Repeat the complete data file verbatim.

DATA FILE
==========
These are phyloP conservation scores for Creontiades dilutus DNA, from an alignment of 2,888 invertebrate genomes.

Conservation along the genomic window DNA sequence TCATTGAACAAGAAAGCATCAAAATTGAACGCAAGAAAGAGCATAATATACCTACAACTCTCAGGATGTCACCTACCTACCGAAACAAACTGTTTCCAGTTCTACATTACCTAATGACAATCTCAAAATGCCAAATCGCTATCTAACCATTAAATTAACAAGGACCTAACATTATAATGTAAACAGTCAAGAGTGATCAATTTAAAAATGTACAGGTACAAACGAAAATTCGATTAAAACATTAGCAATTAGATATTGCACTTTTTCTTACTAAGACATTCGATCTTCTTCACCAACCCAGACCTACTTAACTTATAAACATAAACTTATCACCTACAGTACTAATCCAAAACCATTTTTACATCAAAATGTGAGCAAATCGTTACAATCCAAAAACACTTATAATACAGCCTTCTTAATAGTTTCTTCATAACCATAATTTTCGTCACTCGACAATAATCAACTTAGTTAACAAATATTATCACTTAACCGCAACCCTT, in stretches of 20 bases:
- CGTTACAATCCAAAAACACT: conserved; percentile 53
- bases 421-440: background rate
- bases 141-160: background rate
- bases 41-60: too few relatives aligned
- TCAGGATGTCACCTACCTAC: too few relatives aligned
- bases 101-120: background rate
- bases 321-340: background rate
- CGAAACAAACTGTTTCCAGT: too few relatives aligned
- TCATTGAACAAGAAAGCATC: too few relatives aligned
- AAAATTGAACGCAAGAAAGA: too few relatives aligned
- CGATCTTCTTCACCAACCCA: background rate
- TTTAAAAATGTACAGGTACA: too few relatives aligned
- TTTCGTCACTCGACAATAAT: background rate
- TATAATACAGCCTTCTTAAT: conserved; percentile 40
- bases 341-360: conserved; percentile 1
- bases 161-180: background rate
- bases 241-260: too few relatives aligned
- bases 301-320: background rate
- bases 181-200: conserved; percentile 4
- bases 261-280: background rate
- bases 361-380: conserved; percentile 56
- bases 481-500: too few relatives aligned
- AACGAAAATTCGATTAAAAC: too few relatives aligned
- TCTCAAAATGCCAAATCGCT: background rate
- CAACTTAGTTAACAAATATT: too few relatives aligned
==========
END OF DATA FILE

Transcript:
These are phyloP conservation scores for Creontiades dilutus DNA, from an alignment of 2,888 invertebrate genomes.

Conservation along the genomic window DNA sequence TCATTGAACAAGAAAGCATCAAAATTGAACGCAAGAAAGAGCATAATATACCTACAACTCTCAGGATGTCACCTACCTACCGAAACAAACTGTTTCCAGTTCTACATTACCTAATGACAATCTCAAAATGCCAAATCGCTATCTAACCATTAAATTAACAAGGACCTAACATTATAATGTAAACAGTCAAGAGTGATCAATTTAAAAATGTACAGGTACAAACGAAAATTCGATTAAAACATTAGCAATTAGATATTGCACTTTTTCTTACTAAGACATTCGATCTTCTTCACCAACCCAGACCTACTTAACTTATAAACATAAACTTATCACCTACAGTACTAATCCAAAACCATTTTTACATCAAAATGTGAGCAAATCGTTACAATCCAAAAACACTTATAATACAGCCTTCTTAATAGTTTCTTCATAACCATAATTTTCGTCACTCGACAATAATCAACTTAGTTAACAAATATTATCACTTAACCGCAACCCTT, in stretches of 20 bases:
- CGTTACAATCCAAAAACACT: conserved; percentile 53
- bases 421-440: background rate
- bases 141-160: background rate
- bases 41-60: too few relatives aligned
- TCAGGATGTCACCTACCTAC: too few relatives aligned
- bases 101-120: background rate
- bases 321-340: background rate
- CGAAACAAACTGTTTCCAGT: too few relatives aligned
- TCATTGAACAAGAAAGCATC: too few relatives aligned
- AAAATTGAACGCAAGAAAGA: too few relatives aligned
- CGATCTTCTTCACCAACCCA: background rate
- TTTAAAAATGTACAGGTACA: too few relatives aligned
- TTTCGTCACTCGACAATAAT: background rate
- TATAATACAGCCTTCTTAAT: conserved; percentile 40
- bases 341-360: conserved; percentile 1
- bases 161-180: background rate
- bases 241-260: too few relatives aligned
- bases 301-320: background rate
- bases 181-200: conserved; percentile 4
- bases 261-280: background rate
- bases 361-380: conserved; percentile 56
- bases 481-500: too few relatives aligned
- AACGAAAATTCGATTAAAAC: too few relatives aligned
- TCTCAAAATGCCAAATCGCT: background rate
- CAACTTAGTTAACAAATATT: too few relatives aligned